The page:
I’m ready to see how it can help me reintegrate a little into the outside world; farmer-on-wheels has a nice ring to it, don’t you think!? But part of me wonders, is the outside world ready for me?

There’s a stigma surrounding disability and mobility aids. They’re often the butt of jokes; in fact, it was only recently that I saw a birthday card which joked it would be time for a wheelchair soon… but what happens when old age isn’t the reason?

Within our society, there are so many connotations of weakness and pity woven into the word disabled, to the point where having a visible sign of your disability is sometimes feared, both by those with and without disabilities. Many people are visibly uncomfortable when confronted with someone using a mobility aid (with the way some people react, you’d think wheelchairs were contagious!).

As a young disabled person, it baffles me that the dialogue surrounding daily living and mobility aids amongst the elderly still revolves around people being “too proud to use …”. What message does that give to the younger generations who find themselves in this situation? What’s wrong with needing something, whatever that is, to make life a little easier and more accessible; people aren’t embarrassed to use a dishwasher instead of washing-up by hand, so why are other aids any different?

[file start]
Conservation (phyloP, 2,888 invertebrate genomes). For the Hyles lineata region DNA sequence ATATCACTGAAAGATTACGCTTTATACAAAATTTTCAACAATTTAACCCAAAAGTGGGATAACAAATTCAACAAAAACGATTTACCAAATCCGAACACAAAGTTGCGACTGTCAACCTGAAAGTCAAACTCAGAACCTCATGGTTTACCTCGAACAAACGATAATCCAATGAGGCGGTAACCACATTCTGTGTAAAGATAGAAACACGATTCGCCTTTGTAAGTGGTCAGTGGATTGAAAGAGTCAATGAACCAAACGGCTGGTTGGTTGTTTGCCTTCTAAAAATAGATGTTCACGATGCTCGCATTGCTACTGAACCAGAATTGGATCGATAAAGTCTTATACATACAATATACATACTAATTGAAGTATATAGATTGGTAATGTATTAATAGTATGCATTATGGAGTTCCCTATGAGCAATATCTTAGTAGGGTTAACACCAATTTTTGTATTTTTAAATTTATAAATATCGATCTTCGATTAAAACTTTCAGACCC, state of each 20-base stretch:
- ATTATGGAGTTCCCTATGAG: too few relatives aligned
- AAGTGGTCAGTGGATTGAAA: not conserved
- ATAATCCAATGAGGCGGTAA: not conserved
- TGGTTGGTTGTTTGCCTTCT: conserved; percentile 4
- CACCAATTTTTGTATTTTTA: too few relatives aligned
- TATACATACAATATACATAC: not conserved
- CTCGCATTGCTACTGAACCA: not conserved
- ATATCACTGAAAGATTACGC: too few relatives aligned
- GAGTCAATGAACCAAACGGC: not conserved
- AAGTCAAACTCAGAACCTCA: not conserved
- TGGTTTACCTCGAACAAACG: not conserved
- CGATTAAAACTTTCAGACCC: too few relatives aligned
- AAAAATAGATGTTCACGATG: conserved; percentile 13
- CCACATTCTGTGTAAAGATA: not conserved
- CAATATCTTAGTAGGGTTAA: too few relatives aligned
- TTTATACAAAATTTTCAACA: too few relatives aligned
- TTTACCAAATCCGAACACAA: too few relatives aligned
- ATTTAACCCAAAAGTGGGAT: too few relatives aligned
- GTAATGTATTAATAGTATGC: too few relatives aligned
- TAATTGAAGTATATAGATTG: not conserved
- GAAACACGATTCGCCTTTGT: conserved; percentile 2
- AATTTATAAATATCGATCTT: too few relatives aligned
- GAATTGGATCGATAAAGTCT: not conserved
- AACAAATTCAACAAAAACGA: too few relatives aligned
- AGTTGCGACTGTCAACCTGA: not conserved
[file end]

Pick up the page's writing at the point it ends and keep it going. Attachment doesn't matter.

I promise I’ll get off my soapbox soon, but these attitudes prompt some people to put off using aids and adaptations, or be actively discouraged by some medical professionals and family alike, to the detriment of their health! If that’s not a good enough reason for change, I don’t know what is.

My mum has MS, and has my whole life; seeing first-hand how aids have enriched her life by being preventatives, as well as necessities, has made it infinitely easier to accept my own need for them. In fact, we’ve come a full circle now, and through seeing how fantastic it has been for me to have a wheelchair which is specifically adapted for my needs, she’s found one for herself, which even lifts her up to reach into cupboards (and prune the hedges in the garden!). As my dad so aptly put it, we’re able to live again and be a part of the world.